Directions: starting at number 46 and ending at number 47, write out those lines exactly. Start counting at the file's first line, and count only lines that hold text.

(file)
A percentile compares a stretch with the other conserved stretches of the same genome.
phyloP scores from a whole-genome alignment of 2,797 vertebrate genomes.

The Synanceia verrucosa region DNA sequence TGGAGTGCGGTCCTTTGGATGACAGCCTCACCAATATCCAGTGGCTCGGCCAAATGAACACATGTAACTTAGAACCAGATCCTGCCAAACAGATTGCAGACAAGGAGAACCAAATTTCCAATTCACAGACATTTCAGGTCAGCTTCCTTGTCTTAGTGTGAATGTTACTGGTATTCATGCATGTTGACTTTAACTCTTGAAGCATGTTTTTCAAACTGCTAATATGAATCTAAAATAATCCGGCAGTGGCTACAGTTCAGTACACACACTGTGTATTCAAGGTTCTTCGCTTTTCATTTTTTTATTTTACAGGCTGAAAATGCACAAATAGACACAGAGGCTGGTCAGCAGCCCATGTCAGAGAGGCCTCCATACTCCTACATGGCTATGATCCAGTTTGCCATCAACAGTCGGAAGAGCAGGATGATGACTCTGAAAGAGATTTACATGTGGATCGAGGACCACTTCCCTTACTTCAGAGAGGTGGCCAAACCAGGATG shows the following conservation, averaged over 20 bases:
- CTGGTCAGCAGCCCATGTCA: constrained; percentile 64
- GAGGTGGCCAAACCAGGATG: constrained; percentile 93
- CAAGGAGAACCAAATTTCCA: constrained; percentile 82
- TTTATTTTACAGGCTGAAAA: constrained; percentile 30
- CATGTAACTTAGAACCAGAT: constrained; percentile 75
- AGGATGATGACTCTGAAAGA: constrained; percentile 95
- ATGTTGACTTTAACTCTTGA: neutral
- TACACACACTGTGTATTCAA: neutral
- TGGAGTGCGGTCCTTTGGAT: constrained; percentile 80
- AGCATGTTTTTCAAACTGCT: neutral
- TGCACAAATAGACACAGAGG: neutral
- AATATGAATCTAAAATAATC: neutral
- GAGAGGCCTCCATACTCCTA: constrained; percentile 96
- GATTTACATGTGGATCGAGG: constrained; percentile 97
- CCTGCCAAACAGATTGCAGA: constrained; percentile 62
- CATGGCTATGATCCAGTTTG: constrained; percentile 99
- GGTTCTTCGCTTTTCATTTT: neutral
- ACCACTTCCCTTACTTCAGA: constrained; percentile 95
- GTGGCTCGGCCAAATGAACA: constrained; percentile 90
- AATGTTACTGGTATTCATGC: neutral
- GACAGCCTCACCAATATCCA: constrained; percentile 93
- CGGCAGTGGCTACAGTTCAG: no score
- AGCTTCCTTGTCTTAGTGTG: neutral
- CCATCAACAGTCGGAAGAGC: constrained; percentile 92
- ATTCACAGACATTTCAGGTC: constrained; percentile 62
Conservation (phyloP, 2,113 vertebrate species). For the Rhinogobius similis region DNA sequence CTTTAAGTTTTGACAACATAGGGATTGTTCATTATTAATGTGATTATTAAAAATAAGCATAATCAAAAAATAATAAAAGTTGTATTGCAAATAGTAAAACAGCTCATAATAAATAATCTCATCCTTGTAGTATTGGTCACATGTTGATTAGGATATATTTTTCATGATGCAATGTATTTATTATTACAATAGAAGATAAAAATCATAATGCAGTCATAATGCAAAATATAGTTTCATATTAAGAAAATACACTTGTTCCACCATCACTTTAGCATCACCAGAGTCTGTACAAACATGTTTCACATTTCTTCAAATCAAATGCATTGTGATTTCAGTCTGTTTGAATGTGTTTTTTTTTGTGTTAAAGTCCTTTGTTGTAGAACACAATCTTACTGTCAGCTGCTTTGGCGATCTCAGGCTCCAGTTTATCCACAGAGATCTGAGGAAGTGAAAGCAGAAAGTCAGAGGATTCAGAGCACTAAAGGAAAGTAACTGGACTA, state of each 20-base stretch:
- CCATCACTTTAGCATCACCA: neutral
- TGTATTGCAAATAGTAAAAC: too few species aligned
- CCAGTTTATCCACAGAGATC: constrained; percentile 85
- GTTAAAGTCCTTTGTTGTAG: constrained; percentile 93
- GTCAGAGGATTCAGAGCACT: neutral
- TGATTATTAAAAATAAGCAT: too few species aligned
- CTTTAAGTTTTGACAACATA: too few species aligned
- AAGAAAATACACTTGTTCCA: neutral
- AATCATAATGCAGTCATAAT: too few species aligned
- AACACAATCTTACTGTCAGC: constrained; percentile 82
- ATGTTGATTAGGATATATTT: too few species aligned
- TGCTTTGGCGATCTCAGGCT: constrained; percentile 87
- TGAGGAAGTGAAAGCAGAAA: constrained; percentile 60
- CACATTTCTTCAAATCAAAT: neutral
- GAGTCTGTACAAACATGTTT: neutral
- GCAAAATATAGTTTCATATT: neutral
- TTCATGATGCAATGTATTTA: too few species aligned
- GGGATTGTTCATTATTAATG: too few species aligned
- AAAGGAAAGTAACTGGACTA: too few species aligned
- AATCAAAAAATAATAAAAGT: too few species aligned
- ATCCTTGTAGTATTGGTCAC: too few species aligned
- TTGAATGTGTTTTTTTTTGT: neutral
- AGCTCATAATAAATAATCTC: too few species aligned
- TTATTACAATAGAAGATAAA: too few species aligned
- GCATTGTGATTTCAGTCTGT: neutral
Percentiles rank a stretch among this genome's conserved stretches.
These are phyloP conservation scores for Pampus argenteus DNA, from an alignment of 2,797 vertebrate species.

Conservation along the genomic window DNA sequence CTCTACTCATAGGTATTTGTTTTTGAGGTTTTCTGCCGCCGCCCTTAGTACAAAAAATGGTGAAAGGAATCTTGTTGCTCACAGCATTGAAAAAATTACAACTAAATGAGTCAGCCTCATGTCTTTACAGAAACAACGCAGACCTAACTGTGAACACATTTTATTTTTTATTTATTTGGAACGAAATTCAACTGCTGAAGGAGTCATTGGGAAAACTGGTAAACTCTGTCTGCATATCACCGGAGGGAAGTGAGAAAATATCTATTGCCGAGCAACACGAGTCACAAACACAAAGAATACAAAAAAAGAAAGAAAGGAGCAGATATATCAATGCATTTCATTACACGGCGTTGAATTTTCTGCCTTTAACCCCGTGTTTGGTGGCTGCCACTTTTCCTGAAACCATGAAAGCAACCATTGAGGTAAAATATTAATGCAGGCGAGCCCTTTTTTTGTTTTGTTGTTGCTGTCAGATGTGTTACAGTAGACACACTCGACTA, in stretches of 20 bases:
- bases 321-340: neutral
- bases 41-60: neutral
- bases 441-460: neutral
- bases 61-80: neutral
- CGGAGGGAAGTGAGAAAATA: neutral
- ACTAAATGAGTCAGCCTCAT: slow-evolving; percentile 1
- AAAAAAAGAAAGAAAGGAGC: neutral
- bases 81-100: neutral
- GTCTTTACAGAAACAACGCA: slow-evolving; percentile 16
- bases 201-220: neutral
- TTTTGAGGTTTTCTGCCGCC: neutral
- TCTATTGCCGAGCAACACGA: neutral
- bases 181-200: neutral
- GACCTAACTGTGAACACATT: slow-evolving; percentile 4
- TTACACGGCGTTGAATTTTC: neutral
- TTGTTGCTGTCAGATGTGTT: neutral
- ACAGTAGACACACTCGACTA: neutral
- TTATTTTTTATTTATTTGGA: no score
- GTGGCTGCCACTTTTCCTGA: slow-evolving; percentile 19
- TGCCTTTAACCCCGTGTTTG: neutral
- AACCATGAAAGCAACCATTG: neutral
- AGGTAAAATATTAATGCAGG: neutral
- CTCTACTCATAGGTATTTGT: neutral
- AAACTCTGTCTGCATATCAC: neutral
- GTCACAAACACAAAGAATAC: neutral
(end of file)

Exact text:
- TTCATGATGCAATGTATTTA: too few species aligned
- GGGATTGTTCATTATTAATG: too few species aligned